Lee Chung Horn
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  REPRODUCTIVE DISORDERS

 

INFERTLITY

What is infertility and why is it a concern?

Infertility is the inability of a sexually active couple, not using any contraception, to conceive during one year, the time in which about 90 percent of couples succeed. Over their lifetimes, approximately one in every ten to eleven couples in Singapore seek infertility care. Just over half of all infertility is attributable to the female partner.

What causes female infertility?

For pregnancy to occur, several things must happen: an egg must develop and ovulate properly each month, and a sperm must fertilize the ovulated egg. The resulting embryo must be transported to the uterus and implanted.

If any of these events does not occur or is disrupted, infertility will result. Some women are unable to produce eggs. Others produce eggs, but do not ovulate. In others, conception cannot occur due to blockage of the fallopian tubes, scarring of the uterus, or the inability to produce cervical mucous of sufficient quantity or quality. These problems account for just over half of all infertility.

How is female infertility treated?

Many treatments are available, depending on the cause of the infertility, and it is always important to investigate both partners. Fertility drugs such as clomiphene citrate or human menopausal gonadotropins may bring about ovulation in women. Insemination directly into the uterus can manage infertility related to problems in the cervical mucous. Blocked fallopian tubes can sometimes be surgically repaired. In-vitro fertilization, also called "test-tube baby" procedures, and related assisted reproductive technologies are the most dramatic treatments for female infertility. Although these techniques may be time-consuming and costly, they offer hope to many women who previously were unable to conceive.

What is the role of endocrinology?

Endocrine research has been crucial in helping thousands of childless couples have children by determining the precise hormonal imbalance and treating it. However, many of the intricate hormonal changes that determine the successful completion of the reproductive cycle are not yet fully understood and further research is aimed at providing a greater understanding of these processes. It is expected that improved understanding of the reproductive process help to refine the existing treatments, by reducing any associated risks and providing information on which patients will benefit most from a specific treatment approach. In addition, current research is expected to lead to new types of treatment, particularly for those in whom current treatments are ineffective.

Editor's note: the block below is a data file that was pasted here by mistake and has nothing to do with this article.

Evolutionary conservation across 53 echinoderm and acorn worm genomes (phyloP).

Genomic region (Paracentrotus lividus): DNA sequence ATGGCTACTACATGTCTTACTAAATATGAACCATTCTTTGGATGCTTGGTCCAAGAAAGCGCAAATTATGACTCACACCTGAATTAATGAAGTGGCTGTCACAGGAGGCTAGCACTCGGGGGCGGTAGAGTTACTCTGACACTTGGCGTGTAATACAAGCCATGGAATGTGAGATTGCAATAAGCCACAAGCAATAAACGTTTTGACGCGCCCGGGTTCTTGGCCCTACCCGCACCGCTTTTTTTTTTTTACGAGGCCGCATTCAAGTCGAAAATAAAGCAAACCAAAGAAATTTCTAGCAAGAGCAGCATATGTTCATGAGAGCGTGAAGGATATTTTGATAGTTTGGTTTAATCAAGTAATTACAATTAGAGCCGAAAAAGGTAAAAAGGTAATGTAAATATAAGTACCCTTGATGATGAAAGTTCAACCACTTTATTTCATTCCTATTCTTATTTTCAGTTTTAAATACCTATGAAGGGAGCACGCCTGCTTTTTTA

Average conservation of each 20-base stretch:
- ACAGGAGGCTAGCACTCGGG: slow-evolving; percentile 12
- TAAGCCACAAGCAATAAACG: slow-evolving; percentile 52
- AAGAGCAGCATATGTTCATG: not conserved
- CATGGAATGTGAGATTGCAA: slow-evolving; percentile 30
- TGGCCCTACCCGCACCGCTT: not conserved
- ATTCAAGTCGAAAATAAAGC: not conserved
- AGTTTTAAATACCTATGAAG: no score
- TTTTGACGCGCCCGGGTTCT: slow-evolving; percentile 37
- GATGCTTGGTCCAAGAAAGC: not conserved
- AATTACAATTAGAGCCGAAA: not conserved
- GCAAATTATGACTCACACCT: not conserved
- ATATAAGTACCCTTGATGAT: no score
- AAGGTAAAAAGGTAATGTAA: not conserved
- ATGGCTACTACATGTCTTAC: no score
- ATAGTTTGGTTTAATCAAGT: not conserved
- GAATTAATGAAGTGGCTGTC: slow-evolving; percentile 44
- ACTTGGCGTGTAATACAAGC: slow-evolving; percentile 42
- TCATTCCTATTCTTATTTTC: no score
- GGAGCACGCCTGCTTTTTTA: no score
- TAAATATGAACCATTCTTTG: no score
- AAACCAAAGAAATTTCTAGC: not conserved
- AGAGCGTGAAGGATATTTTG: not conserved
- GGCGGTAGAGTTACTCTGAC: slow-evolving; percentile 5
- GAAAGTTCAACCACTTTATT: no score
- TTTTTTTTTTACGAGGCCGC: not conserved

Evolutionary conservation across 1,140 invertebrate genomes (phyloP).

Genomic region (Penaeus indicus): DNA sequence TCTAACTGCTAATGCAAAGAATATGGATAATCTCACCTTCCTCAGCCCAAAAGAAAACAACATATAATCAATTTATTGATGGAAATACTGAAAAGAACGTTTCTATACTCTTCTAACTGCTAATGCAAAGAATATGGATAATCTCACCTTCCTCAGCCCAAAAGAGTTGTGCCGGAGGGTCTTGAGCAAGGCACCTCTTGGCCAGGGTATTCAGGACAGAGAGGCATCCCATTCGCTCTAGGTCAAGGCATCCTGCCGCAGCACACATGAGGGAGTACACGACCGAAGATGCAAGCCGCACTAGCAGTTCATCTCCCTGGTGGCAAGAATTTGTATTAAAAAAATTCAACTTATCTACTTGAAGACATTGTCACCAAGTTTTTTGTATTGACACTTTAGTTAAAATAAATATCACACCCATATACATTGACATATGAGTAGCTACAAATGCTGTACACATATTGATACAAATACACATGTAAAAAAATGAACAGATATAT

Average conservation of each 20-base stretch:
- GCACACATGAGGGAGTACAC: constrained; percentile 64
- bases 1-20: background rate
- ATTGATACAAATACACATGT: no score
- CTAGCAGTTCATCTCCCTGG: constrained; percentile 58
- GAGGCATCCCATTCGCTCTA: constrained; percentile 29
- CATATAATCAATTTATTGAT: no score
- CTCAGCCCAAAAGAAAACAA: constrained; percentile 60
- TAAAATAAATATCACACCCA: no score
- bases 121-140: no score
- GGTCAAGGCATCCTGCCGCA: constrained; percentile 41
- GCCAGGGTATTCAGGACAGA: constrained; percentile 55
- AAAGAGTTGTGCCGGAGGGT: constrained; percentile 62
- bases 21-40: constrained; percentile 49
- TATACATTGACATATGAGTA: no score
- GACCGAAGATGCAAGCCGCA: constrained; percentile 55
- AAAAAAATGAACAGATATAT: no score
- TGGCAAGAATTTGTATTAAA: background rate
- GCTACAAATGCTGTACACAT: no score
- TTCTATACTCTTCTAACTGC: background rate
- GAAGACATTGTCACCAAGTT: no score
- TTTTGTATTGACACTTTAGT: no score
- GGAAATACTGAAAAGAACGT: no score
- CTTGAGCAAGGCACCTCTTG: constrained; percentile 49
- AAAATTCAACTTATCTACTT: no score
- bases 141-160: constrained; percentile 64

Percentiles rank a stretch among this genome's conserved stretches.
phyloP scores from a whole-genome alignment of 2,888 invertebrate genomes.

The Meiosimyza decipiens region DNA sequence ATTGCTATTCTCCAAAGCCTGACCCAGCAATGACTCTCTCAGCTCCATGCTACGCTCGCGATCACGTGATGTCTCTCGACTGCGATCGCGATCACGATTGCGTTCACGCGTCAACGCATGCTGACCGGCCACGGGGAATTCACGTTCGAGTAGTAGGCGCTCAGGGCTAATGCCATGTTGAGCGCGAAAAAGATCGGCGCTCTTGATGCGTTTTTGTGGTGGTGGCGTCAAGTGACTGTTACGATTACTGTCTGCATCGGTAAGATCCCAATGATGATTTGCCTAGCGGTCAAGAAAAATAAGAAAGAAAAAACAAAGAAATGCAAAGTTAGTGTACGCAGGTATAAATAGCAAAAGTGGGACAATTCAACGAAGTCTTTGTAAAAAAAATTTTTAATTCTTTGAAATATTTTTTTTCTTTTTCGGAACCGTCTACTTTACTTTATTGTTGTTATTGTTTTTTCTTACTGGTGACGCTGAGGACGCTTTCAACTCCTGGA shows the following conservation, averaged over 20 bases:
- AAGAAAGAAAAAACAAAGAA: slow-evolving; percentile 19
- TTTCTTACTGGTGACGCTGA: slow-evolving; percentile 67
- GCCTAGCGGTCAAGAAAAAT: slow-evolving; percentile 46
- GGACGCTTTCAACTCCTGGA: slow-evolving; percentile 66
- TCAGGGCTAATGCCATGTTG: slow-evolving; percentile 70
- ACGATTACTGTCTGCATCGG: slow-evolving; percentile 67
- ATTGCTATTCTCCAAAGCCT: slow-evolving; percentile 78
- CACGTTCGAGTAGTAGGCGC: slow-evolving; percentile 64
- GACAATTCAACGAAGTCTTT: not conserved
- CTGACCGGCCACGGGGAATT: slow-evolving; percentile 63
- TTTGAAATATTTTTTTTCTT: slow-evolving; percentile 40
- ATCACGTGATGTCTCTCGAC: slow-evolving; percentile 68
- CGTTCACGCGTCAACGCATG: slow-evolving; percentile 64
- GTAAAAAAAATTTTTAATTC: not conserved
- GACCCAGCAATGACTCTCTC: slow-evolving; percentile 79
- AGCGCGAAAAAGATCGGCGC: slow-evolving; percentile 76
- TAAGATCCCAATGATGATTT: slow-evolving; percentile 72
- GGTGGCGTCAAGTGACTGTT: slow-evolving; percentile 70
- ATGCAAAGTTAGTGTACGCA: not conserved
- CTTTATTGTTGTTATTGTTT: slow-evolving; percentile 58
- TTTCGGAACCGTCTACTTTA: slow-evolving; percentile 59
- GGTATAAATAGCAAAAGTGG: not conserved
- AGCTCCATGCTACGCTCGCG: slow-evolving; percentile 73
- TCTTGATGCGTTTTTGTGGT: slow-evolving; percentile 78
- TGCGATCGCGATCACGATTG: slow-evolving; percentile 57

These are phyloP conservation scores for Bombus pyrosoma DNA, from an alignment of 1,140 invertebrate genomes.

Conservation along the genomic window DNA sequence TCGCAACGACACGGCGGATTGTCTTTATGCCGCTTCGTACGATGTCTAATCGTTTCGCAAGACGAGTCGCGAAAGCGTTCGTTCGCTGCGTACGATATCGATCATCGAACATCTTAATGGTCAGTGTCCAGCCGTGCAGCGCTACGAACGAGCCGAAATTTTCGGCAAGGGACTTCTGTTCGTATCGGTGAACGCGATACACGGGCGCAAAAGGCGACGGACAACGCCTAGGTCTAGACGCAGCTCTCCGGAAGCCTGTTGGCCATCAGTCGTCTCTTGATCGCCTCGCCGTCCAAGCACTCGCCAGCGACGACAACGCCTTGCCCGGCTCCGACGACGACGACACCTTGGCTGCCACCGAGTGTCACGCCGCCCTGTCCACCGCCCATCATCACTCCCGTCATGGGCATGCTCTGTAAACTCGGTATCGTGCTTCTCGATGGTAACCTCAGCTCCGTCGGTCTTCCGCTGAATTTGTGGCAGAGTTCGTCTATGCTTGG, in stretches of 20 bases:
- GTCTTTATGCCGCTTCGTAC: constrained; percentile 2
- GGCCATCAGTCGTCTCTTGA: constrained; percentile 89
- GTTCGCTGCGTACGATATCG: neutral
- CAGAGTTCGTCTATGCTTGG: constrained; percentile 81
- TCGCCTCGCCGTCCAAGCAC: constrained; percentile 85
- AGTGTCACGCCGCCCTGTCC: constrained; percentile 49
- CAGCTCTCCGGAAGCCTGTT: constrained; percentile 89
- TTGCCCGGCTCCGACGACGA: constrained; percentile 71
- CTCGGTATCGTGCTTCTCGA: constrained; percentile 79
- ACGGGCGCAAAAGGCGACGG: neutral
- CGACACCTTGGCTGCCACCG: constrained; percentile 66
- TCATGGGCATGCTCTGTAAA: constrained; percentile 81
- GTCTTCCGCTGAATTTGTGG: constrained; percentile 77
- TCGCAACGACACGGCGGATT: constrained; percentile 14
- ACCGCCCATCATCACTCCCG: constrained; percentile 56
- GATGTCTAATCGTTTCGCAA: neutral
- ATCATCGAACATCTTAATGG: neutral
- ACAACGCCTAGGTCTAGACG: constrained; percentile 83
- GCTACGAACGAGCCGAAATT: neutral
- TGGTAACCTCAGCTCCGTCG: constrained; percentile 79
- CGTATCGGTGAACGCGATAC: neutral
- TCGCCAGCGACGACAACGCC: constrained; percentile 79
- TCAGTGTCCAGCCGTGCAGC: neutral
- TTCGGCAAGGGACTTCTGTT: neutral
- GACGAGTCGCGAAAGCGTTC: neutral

MALE INFERTILITY

About half of infertility is because of male infertility. Despite the relative importance of infertility due to the male, infertility evaluations have traditionally focused on women, because women tend to seek gynecological care and because men often are reluctant to seek advice.

What causes male infertility?

The causes are known in less than half of these cases of male infertility. Known causes include:

1 Genetic or inherited disease

2 Alcohol and illegal drugs, including anabolic steroids

3 Physical injury to the testicles

4 Varicose veins in the scrotum (varicocele)

5 Blockage of the ducts that carry sperm

6 Sexually transmitted diseases

7 Hypothalamic or pituitary hormone deficiency

8 Adverse effects of medical or surgical treatments

9 Specific abnormalities in the Y chromosome

Is male infertility treatable?

In many cases, no treatment is available. Current research has found that replacement of hypothalamic or pituitary hormones achieves excellent results in the rare condition of hypothalamic or pituitary deficiency, while only variable results have occurred following the removal of a varicocele or the surgical correction of blocked ducts. Two other effective treatment approaches are to correct the underlying illness or to stop the use of medication causing the infertility. A final option is in vitro fertilization, also called the "test tube baby" procedure. This approach, which often requires sophisticated treatment of the egg using microsurgery, has become increasingly effective in recent years. It is frequently used due to the lack of more specific treatments for male infertility. The main reason that efforts to treat male infertility have had only limited success is that once the testicle loses its ability to produce sperm, it is impossible to restore it. This aspect of male infertility is similar to the cessation of egg production at menopause for women. However, many men are able to produce sperm, but are still infertile due to the poor quality of the sperm.

What is the role of endocrinology?

Endocrine research has produced increased knowledge in two main areas: 1.how hypothalamic and pituitary hormones regulate both sperm and the production of male hormones 2.how factors within the testicle promote the development of sperm. To improve treatment for male infertility, research is needed on the factors that reduce the production or fertilizing power of sperm. Research is also needed in several areas: less toxic treatments for serious illnesses, environmental toxins that cause infertility, sexually transmitted diseases, voluntary sterilization, and education regarding reproduction and sexual issues.


 

Copyright of Lee Chung Horn Diabetes & Endocrinology 2009